24. 28. WVT Problem Statement, continued <ul><li>Affects </li></ul><ul><li>Students that use video or audio content to study or complete assignments </li></ul><ul><li>The impact of which is </li></ul><ul><li>Video and audio content isn’t being used to its full potential for teaching and learning. </li></ul><ul><li>A successful solution would </li></ul><ul><li>Provide tools that enable students to mark points in time in video and find points for purposes of review, reflection, study, and completing assignments . </li></ul>
    25. 29. Research Activities <ul><li>Surveys </li></ul><ul><ul><li>Faculty (10) </li></ul></ul><ul><ul><li>webcast.berkeley users in UCB classes (254) </li></ul></ul><ul><ul><li>Worldwide webcast.berkeley users (132) </li></ul></ul><ul><li>Observations </li></ul><ul><ul><li>3 students using webcast </li></ul></ul><ul><ul><li>Café, lecture </li></ul></ul><ul><li>Interviews </li></ul><ul><ul><li>3 students </li></ul></ul><ul><ul><li>7 faculty members </li></ul></ul>
    26. 30. Surveys told us: <ul><li>Bookmarking and video download are the features that are of greatest interest across the board </li></ul><ul><li>Searchable captions, chaptering, and Powerpoint sync are the features most highly rated by webcast.berkeley students. </li></ul><ul><li>Annotation is less popular than bookmarking. </li></ul><ul><li>Interest in knowledge sharing tools is relatively low. </li></ul><ul><li>The general webcast.berkeley audience is the only one highly interested in being notified about posting of video. </li></ul>
    27. 31. Interviews & observations told us: <ul><li>Greatest pain points are finding specific spots in webcast lectures </li></ul><ul><li>Powerpoint slides are often-used reference point for finding </li></ul><ul><li>There’s administrative overhead in marking down time code for getting to or returning to specific points </li></ul><ul><li>Students replay specific segments to aid in understanding, creating study sheets, etc. </li></ul><ul><li>Students jot down notes while watching </li></ul><ul><li>Students look at more than one webcast in a sitting </li></ul>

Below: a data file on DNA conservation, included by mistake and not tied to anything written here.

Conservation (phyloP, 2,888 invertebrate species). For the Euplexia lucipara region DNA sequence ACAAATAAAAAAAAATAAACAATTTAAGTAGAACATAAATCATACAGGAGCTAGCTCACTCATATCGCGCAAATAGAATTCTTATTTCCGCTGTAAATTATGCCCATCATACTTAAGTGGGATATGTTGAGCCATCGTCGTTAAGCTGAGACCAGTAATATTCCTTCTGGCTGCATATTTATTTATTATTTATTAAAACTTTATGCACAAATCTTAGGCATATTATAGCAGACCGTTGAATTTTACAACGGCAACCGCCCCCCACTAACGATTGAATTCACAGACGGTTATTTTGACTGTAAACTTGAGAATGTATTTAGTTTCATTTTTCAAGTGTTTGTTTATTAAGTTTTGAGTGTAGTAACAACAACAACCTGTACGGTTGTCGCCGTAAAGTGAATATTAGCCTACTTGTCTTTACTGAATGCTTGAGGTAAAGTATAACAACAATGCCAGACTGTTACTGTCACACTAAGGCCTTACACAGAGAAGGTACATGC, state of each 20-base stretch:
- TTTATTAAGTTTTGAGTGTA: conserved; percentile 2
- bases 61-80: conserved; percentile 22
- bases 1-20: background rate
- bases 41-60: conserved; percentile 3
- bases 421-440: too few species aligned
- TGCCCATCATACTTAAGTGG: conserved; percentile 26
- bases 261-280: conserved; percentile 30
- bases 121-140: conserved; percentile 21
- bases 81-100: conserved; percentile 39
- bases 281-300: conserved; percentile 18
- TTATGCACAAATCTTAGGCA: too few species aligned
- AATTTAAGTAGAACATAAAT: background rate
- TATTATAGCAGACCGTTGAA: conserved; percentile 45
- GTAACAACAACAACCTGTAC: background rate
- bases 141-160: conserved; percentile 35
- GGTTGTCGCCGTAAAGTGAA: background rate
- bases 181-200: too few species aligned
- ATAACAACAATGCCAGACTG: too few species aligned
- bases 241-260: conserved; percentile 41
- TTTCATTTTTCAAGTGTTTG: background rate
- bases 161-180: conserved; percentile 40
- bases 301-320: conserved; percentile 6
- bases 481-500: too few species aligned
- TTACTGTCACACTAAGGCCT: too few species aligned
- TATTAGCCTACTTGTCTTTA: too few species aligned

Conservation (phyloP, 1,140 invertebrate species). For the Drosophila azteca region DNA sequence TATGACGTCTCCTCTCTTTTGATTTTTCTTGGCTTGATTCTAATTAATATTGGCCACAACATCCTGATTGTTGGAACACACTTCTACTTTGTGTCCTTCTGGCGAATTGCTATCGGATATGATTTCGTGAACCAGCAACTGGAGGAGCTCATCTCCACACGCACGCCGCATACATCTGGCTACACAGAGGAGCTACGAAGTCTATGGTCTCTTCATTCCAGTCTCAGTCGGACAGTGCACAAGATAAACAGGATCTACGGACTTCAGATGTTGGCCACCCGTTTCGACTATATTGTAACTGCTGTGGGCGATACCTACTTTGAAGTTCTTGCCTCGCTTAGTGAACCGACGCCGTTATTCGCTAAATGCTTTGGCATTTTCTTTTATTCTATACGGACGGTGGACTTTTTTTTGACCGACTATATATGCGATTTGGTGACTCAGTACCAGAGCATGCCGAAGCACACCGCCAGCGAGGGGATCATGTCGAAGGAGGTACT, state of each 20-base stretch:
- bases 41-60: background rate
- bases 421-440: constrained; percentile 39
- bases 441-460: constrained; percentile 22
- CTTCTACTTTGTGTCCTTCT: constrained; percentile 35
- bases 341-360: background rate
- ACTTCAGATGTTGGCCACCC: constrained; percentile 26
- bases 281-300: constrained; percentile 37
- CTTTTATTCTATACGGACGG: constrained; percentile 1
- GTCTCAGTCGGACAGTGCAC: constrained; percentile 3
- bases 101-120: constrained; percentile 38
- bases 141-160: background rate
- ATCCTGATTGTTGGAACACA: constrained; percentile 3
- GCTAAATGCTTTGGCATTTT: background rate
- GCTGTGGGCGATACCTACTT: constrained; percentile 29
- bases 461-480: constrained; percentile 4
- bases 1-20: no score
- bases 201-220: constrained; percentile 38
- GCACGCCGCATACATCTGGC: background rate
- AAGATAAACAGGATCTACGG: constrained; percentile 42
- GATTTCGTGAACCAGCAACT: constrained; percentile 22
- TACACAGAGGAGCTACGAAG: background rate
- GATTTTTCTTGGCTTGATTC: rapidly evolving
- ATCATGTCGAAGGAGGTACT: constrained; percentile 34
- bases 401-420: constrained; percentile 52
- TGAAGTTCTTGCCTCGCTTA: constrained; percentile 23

28. 32. Activity Diagrams
    29. 33. Context Scenario 1: Getting Back to Confusing Part in Lecture <ul><li>Lisa is in lecture and realizes she’s confused when the instructor starts talking about mitosis. </li></ul><ul><li>She wants to be sure she’s able to go back and review the areas she’s not clearly understanding </li></ul><ul><li>Later that day she opens up her bSpace course site and goes directly to the webcast for that day. </li></ul><ul><li>She reviews the portions of lecture via the webcast she needed clarification on. </li></ul>
    30. 34. Context Scenario 2: Studying for Exam <ul><li>Lisa has an exam coming up and wants to create a study sheet she can use for the next week while on the elliptical @ the gym. </li></ul><ul><li>She gets out notepaper, her textbook, and her binder with PPT “notes” pages and gets comfy on the couch. </li></ul><ul><li>She starts reviewing the powerpoints and notes from the lectures after the last exam. As she does this, she’s making notes (summarizing important topics) on her notepaper. (This will become her study sheet). </li></ul><ul><li>As she’s making her way through the slides she decides it would be useful to hear the instructor’s explanation of DNA replication again. </li></ul><ul><li>She goes to … a point in the webcast where that ppt slide is, and listens. One sentence he says seems to encapsulate the concept for her, so she tries to get it down word for word. Since her prof talks fast and does not always use lay terms, she relistens several times. </li></ul><ul><li>After she feels like she understands, she adds some notes in the study sheet. </li></ul><ul><li>She sees that there were a number of segments that she’d highlighted. </li></ul>
    31. 35. Requirements Matrix
    32. 36. Table of Needs and Elements
    33. 37. UI Framework Definition Activities <ul><li>Key path scenarios </li></ul><ul><ul><li>Incorporate functional and data needs into the scenarios </li></ul></ul><ul><li>Table of Needs and Elements </li></ul><ul><ul><li>Abstract out specific elements from the key path scenarios </li></ul></ul><ul><li>Sketch of interaction framework </li></ul><ul><ul><li>Still no details </li></ul></ul><ul><ul><li>Rectangles! (Panes) </li></ul></ul>
    34. 38. Key path scenario 1
    35. 39. Key path scenario 2